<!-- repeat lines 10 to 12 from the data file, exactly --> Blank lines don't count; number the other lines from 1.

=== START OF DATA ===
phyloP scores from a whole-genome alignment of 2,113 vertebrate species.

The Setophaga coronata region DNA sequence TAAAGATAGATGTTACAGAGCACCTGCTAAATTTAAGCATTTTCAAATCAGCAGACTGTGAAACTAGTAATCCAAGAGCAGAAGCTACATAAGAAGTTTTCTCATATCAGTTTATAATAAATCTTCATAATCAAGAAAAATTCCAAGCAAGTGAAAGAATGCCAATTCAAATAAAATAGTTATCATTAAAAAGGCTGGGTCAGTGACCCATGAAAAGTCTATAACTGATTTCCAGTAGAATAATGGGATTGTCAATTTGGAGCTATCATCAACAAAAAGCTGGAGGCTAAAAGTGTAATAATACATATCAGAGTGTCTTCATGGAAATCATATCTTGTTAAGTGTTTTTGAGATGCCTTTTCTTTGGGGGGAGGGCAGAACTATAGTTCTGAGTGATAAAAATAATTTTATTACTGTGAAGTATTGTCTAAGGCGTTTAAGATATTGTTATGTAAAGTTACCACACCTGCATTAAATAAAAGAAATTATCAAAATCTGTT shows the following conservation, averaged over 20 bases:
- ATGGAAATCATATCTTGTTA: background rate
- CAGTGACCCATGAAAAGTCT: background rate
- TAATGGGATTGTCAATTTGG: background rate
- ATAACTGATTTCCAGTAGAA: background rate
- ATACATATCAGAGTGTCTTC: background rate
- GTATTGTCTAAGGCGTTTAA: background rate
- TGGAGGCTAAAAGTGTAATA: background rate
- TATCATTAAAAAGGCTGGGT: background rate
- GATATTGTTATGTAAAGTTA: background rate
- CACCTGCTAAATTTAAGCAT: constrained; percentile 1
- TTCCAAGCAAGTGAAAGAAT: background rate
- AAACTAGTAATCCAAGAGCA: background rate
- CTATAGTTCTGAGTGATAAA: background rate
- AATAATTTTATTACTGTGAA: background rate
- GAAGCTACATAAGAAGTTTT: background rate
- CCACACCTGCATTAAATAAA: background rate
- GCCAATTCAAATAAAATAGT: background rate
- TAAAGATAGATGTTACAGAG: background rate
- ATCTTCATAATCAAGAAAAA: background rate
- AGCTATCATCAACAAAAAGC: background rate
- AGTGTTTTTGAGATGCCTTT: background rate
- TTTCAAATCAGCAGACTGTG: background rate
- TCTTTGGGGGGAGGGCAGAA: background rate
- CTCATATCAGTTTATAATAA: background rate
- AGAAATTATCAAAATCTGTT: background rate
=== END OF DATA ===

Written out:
- TATCATTAAAAAGGCTGGGT: background rate
- GATATTGTTATGTAAAGTTA: background rate
- CACCTGCTAAATTTAAGCAT: constrained; percentile 1